Fools Crow is a deeply engaging historical novel by James Welch, following the lives of the Pikuni (Blackfeet) in the early 1870s in Montana. The main character is a young man named White Man’s Dog, but after a few brave and intelligent moves on behalf of his community — from successful horse raids to truthful visions to a hard-earned position as a medicine man — he earns the name Fools Crow.
This book shows the richness as well as the hardship of a bygone way of life. Welch is extremely skillful at drawing together the threads of a community: hunting buffalo (and then going through the process of getting every possible scrap out of the animal); gathering roots and berries for food and medicine; doing beadwork, quill work, and working hides for clothing and shelter; feasting and talking and gossiping; creating relationships, bringing up children, training horses and dogs, working through the pros and cons of polygamous marriage, moving from summer camp to winter camp, praying and asking the gods for help; encountering other tribes — and so much more.
The rhythms of this life for both men and women are vividly sketched, but without the blur of nostalgia. Welch suggests that this communal life had great riches to offer, but also its serious difficulties: smallpox and the rebellion of the young men among them. The worst problem the Pikuni face, and one that casts a deep sadness over the last half of the book, is their entanglement with the Napikwan: the white people who have taken over more and more of the grazing ground of the buffalo for their own white-horn cattle and sheep. Welch shows the mutual distrust, fear, and incomprehension between these groups, and how much each has to lose. Yet there’s still a sense of hope: Welch’s own position in the future as the beneficiary of Pikuni culture and stories means that he knows all is not completely lost.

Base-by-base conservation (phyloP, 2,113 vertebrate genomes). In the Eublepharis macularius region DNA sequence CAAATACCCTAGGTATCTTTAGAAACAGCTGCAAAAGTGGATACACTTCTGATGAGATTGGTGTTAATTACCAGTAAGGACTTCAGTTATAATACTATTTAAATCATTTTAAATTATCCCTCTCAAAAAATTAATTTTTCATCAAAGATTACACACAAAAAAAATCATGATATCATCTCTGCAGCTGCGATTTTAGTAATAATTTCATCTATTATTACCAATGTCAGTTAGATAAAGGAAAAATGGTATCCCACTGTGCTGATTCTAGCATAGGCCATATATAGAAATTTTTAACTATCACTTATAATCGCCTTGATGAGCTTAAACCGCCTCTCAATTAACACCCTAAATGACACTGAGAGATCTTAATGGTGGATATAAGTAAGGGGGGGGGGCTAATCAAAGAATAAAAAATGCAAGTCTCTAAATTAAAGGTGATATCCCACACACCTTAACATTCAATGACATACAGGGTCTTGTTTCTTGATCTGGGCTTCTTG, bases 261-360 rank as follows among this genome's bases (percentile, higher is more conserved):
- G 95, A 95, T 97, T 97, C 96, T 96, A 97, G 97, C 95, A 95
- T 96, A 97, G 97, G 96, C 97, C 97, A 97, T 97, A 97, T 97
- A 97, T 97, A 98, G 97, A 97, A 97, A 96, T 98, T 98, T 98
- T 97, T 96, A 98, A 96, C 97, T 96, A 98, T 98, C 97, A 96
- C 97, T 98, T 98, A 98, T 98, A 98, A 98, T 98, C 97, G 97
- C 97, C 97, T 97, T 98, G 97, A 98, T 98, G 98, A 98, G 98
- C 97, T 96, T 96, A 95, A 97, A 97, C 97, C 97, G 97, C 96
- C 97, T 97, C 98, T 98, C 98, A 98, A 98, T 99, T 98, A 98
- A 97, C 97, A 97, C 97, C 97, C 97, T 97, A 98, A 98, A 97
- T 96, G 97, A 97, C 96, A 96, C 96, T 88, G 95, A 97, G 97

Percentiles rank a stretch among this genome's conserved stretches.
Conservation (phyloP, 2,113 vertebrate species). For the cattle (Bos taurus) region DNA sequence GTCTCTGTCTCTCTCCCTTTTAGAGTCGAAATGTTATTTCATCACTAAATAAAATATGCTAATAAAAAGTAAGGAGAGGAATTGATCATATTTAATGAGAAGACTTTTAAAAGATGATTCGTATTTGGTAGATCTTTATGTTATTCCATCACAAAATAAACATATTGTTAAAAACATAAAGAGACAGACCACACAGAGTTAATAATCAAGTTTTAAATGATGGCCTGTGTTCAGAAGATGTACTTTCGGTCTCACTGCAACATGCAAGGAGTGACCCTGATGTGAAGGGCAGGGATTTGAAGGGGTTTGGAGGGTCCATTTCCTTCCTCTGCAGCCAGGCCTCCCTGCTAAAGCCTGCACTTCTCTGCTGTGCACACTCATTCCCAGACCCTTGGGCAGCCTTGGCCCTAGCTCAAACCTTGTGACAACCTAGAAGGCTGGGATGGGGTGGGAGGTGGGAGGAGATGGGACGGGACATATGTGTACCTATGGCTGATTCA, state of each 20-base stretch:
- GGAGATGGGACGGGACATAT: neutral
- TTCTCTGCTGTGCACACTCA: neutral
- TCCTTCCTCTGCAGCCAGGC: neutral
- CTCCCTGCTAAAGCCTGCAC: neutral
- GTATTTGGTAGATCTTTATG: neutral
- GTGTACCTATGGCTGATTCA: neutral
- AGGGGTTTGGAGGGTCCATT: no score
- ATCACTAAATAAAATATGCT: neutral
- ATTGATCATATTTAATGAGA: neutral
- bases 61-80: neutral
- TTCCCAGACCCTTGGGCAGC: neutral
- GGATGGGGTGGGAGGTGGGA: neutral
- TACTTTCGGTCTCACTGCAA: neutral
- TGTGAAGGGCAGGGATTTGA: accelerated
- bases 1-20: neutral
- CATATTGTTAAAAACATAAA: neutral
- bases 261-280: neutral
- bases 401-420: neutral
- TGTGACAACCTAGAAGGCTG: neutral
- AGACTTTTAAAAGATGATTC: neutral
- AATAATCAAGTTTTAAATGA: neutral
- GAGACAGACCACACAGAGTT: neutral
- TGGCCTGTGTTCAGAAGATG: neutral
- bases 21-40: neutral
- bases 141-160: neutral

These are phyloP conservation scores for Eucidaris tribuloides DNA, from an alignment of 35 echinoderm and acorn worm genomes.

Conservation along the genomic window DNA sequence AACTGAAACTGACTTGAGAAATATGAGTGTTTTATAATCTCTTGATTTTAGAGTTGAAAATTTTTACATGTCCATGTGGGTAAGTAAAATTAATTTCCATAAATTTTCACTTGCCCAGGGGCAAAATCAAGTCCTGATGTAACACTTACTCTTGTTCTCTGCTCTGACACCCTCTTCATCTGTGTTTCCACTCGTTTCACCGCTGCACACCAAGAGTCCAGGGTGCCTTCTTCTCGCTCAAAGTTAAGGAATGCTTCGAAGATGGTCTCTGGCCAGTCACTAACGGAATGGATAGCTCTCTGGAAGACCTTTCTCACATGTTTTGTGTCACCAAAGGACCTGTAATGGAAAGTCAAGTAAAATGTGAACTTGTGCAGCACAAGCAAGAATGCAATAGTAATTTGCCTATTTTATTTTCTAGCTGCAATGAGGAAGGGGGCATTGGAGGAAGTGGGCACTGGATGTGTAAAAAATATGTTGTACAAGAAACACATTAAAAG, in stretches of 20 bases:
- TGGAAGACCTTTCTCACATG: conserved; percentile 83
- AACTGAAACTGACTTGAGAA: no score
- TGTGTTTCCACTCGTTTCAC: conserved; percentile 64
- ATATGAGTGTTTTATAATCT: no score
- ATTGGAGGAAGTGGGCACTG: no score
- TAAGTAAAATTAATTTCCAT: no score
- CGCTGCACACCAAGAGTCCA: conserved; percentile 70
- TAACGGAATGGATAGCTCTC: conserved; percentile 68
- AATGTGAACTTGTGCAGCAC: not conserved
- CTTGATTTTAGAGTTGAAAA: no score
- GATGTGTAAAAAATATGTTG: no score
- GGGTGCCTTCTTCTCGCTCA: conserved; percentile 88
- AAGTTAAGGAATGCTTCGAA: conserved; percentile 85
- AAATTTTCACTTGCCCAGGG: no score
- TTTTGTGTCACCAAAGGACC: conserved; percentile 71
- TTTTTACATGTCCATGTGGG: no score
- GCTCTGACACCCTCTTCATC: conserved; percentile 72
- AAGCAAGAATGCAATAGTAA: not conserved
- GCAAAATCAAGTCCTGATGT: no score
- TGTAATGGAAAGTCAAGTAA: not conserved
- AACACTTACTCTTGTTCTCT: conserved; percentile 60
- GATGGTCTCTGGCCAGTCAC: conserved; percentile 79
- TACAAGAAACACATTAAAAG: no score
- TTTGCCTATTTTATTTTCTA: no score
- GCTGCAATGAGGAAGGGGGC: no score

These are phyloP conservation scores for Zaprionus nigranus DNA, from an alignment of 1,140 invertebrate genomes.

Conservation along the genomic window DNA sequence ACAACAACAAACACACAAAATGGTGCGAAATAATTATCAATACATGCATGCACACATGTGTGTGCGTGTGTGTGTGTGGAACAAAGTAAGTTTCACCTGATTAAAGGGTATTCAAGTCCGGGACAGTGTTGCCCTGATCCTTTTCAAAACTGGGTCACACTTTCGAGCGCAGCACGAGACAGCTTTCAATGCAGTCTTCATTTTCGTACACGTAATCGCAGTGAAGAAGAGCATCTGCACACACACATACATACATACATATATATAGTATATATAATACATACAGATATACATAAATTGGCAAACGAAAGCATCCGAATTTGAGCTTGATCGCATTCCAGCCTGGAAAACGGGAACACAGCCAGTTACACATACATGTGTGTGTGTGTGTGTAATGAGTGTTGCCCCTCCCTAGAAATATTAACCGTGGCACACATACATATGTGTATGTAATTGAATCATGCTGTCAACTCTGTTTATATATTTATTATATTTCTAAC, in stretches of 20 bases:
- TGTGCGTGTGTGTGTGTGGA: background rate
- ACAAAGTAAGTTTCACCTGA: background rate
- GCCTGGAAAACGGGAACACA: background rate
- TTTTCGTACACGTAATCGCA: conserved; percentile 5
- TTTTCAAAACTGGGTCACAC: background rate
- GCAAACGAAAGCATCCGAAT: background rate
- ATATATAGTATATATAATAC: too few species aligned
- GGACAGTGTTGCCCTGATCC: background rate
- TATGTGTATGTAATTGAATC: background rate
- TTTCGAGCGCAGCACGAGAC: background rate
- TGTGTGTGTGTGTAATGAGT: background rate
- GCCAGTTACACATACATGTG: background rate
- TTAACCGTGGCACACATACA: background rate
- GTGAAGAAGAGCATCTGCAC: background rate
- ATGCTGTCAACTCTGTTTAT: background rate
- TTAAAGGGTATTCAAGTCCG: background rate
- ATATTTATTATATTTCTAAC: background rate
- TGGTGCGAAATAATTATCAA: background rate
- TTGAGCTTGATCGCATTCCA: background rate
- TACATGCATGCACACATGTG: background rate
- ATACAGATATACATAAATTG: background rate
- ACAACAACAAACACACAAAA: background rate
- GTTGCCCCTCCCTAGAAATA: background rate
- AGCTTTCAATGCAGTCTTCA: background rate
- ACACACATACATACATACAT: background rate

One thing that’s interesting about the way the novel is written is that Welch uses a lot of native terms for animals and plants. We hear about the blackhorn, the sticky-mouth, the littlemouth, the wags-his-tail, the real-bear, and so forth. It’s the same with other cultural terms as well. This, to some degree, puts me outside the text — which is as it should be, since I’m not Pikuni and I live in 2016. But in many other ways, I’m completely inside the text: the characters and relationships are entirely familiar. The pull of inside/outside is so artfully done. It made me wonder how this was received by Native Americans today, including Blackfeet.
Another thing I noticed is that the point of view (third person limited) shifts from one character to another very freely. In a book named Fools Crow, you’d expect that most of the book would be from that character’s point of view, and that’s probably so. But we see things from many characters’ eyes, men and women, old and young, and even occasionally from a white character’s perspective. You don’t see this kind of lending of perspective in many novels — this freedom of the word — and it emphasizes the value of both individuals and communities.
I’m a little afraid I may have made it look like this book is very serious or didactic. It’s actually an incredibly rich and engaging plot and characters, full of wry humor and a certain joyful and tricky mysticism that added color to everything. It was an utter pleasure to read, and I highly recommend it.